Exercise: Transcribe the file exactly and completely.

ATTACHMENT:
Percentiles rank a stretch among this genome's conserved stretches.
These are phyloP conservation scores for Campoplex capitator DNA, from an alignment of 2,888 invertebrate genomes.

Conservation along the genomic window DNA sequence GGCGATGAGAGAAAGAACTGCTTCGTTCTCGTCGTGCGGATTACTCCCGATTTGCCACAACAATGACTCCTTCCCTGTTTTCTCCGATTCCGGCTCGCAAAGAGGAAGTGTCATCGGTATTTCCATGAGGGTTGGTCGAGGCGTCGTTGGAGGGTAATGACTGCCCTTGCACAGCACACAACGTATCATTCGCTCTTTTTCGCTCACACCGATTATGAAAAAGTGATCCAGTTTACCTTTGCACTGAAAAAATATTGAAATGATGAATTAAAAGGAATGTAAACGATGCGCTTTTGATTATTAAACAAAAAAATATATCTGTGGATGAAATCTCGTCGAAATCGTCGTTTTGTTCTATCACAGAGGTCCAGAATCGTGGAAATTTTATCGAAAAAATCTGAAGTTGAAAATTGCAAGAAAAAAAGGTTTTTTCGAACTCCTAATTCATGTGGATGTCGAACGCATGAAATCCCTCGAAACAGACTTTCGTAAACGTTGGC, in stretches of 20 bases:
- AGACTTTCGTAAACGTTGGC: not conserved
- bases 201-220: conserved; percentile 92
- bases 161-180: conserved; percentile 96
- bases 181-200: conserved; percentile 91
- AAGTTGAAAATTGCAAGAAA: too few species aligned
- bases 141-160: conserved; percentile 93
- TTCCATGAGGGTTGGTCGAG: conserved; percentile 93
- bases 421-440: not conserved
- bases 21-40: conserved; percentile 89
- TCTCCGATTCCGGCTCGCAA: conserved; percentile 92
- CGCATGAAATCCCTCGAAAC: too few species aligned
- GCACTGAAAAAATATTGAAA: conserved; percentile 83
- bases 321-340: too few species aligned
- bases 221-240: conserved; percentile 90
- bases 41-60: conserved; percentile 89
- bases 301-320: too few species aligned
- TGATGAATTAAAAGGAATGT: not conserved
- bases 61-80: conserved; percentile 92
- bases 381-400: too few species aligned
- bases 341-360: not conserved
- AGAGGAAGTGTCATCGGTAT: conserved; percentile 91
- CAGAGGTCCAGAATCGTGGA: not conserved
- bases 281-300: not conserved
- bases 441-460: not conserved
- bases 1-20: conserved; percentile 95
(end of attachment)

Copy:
Percentiles rank a stretch among this genome's conserved stretches.
These are phyloP conservation scores for Campoplex capitator DNA, from an alignment of 2,888 invertebrate genomes.

Conservation along the genomic window DNA sequence GGCGATGAGAGAAAGAACTGCTTCGTTCTCGTCGTGCGGATTACTCCCGATTTGCCACAACAATGACTCCTTCCCTGTTTTCTCCGATTCCGGCTCGCAAAGAGGAAGTGTCATCGGTATTTCCATGAGGGTTGGTCGAGGCGTCGTTGGAGGGTAATGACTGCCCTTGCACAGCACACAACGTATCATTCGCTCTTTTTCGCTCACACCGATTATGAAAAAGTGATCCAGTTTACCTTTGCACTGAAAAAATATTGAAATGATGAATTAAAAGGAATGTAAACGATGCGCTTTTGATTATTAAACAAAAAAATATATCTGTGGATGAAATCTCGTCGAAATCGTCGTTTTGTTCTATCACAGAGGTCCAGAATCGTGGAAATTTTATCGAAAAAATCTGAAGTTGAAAATTGCAAGAAAAAAAGGTTTTTTCGAACTCCTAATTCATGTGGATGTCGAACGCATGAAATCCCTCGAAACAGACTTTCGTAAACGTTGGC, in stretches of 20 bases:
- AGACTTTCGTAAACGTTGGC: not conserved
- bases 201-220: conserved; percentile 92
- bases 161-180: conserved; percentile 96
- bases 181-200: conserved; percentile 91
- AAGTTGAAAATTGCAAGAAA: too few species aligned
- bases 141-160: conserved; percentile 93
- TTCCATGAGGGTTGGTCGAG: conserved; percentile 93
- bases 421-440: not conserved
- bases 21-40: conserved; percentile 89
- TCTCCGATTCCGGCTCGCAA: conserved; percentile 92
- CGCATGAAATCCCTCGAAAC: too few species aligned
- GCACTGAAAAAATATTGAAA: conserved; percentile 83
- bases 321-340: too few species aligned
- bases 221-240: conserved; percentile 90
- bases 41-60: conserved; percentile 89
- bases 301-320: too few species aligned
- TGATGAATTAAAAGGAATGT: not conserved
- bases 61-80: conserved; percentile 92
- bases 381-400: too few species aligned
- bases 341-360: not conserved
- AGAGGAAGTGTCATCGGTAT: conserved; percentile 91
- CAGAGGTCCAGAATCGTGGA: not conserved
- bases 281-300: not conserved
- bases 441-460: not conserved
- bases 1-20: conserved; percentile 95